Despite Jackson's additions, Bilbo's journey is still at the heart of The Hobbit.

Despite Jackson’s additions, Bilbo’s journey is still at the heart of The Hobbit.

The Hobbit: An Unexpected Journey is an immensely satisfying adventure that features great characters, an amazing atmosphere, and exciting visuals.  If you revel in stories of Hobbits and wizards, the first Hobbit film will be a welcome return to the land of Middle-earth.  For people unacquainted with Tolkien’s world, Peter Jackson’s artistic direction and the spectacle of the battle scenes should be enough to keep them entertained.  I give the film a 5 out of 5, because I enjoyed it far too much to give it anything less.

The Avengers

Perhaps you have heard of The Avengers.  This little film is breaking box office records all over the place and has reached a billion dollars in only 19 days.  The superhero film is also a critical success, with 93% of critics approving of the movie.

In The Avengers, the “Earth’s mightiest heroes” must gather together to fight a villain bent on world domination.  The group consists of Captain America, Iron Man, Thor, and the Hulk, who have each had their own movie, but they are joined by Black Widow and Hawkeye, who made small appearances in Iron Man 2 and Thor.  Their antagonist is Loki, Thor’s brother, who wants to use an Asgardian device called the Tesseract to rule over Earth.  The Avengers was a risky experiment because no other superhero film has tried to balance such big characters in the same way, but luckily the film works.

The Avengers was written and directed by Joss Whedon, a fact that made me extremely excited right from the beginning.  Whedon has never been a huge name in Hollywood, but he has a dedicated fan base due to his under-appreciated television shows: Buffy the Vampire Slayer, Angel, Firefly, and Dollhouse.  I have been a fan of Whedon for the past ten years, which means that I have had the frustrating experience of enjoying his works while watching others ignore them.  That all changes with The Avengers, however.  With the popularity of the movie, mainstream audiences finally have the opportunity to see his talent.

I wouldn’t be wrong to say that Joss Whedon is responsible for everything that works about the Avengers.  Whedon has always been good when dealing with large ensemble casts, which is what the film needed.  Each superhero has his or her own unique personality and whoever makes the film needs to provide equal time for each character.  Whedon succeeds in this regard; each character has scenes where he or she can shine emotionally or in battle.  Also, the best scenes in the movie for me were when the superheroes gathered and we could see their personalities bounce off each other.

Another one of Whedon’s skills that he brings to The Avengers is his humour.  His shows and movies often make me laugh, but without reducing the serious tension that runs throughout the story.  That attribute fits well in the movie, because it allows the audience to chuckle at the ridiculous parts of the story, but still care about the heroes’ fight against evil.  He also inserts humour into very serious scenes, making you laugh one second but want to cry the next.  One thing is certain about Joss Whedon’s works: he will defy your expectations whenever he can.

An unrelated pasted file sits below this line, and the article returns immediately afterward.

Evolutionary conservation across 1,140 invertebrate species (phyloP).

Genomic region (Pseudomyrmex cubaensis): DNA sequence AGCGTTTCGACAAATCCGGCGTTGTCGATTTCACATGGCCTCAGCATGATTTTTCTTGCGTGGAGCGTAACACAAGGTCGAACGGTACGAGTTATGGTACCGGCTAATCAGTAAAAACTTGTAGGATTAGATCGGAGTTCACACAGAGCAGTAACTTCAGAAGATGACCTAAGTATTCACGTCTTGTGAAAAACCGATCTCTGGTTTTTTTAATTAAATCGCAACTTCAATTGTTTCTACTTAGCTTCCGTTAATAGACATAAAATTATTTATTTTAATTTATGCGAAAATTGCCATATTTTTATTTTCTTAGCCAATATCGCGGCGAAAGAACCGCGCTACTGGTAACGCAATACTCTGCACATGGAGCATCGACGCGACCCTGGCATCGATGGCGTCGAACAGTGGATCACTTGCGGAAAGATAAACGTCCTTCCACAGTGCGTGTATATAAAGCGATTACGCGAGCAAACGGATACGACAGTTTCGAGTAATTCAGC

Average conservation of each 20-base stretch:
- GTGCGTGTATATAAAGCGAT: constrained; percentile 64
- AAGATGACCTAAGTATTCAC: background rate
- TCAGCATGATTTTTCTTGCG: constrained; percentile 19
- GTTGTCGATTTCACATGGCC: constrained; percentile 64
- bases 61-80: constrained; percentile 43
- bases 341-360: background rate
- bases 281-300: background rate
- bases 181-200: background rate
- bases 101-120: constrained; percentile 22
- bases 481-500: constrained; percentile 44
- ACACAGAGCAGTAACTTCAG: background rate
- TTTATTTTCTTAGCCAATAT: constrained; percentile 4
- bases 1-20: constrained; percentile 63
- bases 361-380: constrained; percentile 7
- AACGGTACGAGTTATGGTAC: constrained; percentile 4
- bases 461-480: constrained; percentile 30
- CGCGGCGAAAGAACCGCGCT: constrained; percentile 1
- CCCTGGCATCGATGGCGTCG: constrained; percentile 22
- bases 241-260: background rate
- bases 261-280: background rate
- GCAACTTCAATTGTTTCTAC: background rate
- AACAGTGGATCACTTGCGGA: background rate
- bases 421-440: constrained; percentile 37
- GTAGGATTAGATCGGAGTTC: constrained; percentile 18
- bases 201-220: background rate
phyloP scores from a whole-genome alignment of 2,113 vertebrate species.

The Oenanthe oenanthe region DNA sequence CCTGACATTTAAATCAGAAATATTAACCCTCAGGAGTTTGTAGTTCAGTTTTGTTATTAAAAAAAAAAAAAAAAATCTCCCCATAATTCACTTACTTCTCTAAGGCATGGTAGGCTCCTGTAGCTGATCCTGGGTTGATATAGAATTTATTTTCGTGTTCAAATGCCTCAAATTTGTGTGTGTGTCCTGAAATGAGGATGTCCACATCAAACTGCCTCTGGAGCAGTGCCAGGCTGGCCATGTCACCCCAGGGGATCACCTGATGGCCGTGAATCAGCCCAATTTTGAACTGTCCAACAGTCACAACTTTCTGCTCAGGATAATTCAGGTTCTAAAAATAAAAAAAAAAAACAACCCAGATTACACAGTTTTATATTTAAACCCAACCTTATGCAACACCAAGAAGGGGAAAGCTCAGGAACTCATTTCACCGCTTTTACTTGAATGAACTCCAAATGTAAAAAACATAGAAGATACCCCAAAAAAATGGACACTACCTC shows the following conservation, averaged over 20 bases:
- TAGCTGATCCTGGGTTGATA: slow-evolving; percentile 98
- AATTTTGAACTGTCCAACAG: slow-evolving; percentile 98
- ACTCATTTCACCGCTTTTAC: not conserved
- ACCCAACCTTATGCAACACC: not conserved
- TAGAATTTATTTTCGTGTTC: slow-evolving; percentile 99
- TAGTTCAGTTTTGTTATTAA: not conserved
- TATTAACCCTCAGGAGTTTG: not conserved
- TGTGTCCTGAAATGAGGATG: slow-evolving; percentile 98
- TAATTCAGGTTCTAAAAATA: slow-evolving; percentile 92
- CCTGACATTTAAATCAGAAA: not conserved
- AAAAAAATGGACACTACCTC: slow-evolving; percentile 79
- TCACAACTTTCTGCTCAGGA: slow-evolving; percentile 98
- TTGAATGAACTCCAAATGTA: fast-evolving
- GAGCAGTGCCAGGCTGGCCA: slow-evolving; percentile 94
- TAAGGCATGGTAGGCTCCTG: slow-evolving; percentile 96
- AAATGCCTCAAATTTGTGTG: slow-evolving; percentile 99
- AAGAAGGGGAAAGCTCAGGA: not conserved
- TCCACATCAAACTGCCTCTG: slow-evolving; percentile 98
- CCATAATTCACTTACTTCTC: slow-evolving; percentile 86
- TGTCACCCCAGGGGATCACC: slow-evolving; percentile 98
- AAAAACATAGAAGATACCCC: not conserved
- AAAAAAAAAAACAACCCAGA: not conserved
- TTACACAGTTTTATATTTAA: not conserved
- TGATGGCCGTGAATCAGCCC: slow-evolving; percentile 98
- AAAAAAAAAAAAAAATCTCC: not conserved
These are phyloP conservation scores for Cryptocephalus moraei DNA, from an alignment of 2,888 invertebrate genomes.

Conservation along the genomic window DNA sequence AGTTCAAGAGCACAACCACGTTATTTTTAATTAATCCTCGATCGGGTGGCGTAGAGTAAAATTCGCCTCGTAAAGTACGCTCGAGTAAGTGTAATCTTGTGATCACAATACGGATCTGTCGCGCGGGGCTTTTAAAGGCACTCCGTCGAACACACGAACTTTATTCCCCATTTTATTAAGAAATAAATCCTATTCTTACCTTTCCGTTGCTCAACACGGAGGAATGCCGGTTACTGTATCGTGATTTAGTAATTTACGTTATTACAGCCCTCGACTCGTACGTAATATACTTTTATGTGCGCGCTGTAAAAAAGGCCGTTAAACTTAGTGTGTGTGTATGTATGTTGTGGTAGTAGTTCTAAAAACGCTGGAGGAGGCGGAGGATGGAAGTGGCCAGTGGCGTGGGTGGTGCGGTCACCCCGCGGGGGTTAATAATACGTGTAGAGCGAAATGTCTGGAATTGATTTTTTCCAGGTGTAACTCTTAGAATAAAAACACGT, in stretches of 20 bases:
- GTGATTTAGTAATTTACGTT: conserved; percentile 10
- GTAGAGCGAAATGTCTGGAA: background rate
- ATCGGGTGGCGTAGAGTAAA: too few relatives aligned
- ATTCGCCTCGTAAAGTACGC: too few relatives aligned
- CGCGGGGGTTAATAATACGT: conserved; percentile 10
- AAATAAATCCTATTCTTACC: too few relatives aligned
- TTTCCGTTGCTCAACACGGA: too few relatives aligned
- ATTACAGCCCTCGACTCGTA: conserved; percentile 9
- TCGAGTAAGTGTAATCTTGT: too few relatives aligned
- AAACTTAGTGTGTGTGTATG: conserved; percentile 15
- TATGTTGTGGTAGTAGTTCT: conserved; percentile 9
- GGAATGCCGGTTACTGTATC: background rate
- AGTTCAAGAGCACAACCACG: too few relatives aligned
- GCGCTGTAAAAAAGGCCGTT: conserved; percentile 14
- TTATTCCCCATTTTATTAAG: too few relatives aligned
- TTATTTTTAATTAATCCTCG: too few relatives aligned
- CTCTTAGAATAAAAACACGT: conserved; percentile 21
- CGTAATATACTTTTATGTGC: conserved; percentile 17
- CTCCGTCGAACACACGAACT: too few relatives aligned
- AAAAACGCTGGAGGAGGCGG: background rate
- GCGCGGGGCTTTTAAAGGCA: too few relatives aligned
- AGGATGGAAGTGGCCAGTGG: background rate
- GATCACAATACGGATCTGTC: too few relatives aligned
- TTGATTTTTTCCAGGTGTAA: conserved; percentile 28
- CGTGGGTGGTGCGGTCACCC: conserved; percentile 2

While The Avengers was not filmed in 3D (it was converted into the format later), the final product uses the technology to its full potential.  The directing and cinematography complement the technology, providing visual depth to both emotional and fight scenes.  As I watched the movie, I thought about how the 3D enhanced the experience and made the more expensive ticket worth it.

I noticed other Whedon trademarks in The Avengers that worked really well, but his characters and humour are the primary reasons that the movie succeeds.  He makes you care about the heroic battle in which the characters find themselves, and he makes each scene so entertaining that you wish the film would never end.  I have spent most of this review talking more about the director than the movie, but I really believe that his strengths and the film’s strengths are mostly the same.

I give The Avengers 5 out of 5.  I recommend this to anyone who has ever enjoyed a film about superheroes, or has any interest in the genre.  This film is a strong contender for the best superhero movie so far.  Not only is it written very well, but it is also a spectacle with fantastic special effects.  This deserves to be seen on a theatre screen, where you can get the most out of the epic and engaging fight scenes.

The Hobbit at High Speed

The book's speed remains the same.

One of my most anticipated films of 2012 is The Hobbit: An Unexpected Journey.  I only read The Hobbit two years ago, but it quickly made me a dedicated fan of J.R.R. Tolkien.  While I appreciate his more dense narratives in The Lord of the Rings and The Silmarillion, the tale of Bilbo and the dwarves will always be my favourite work from him, for its humour and whimsy.  So, naturally, a cinematic adaptation of The Hobbit from the same director who brought Middle-earth to life in the The Lord of the Rings film trilogy would excite me like no other movie could.  However, in the past few days, some negativity online has dimmed my anticipation.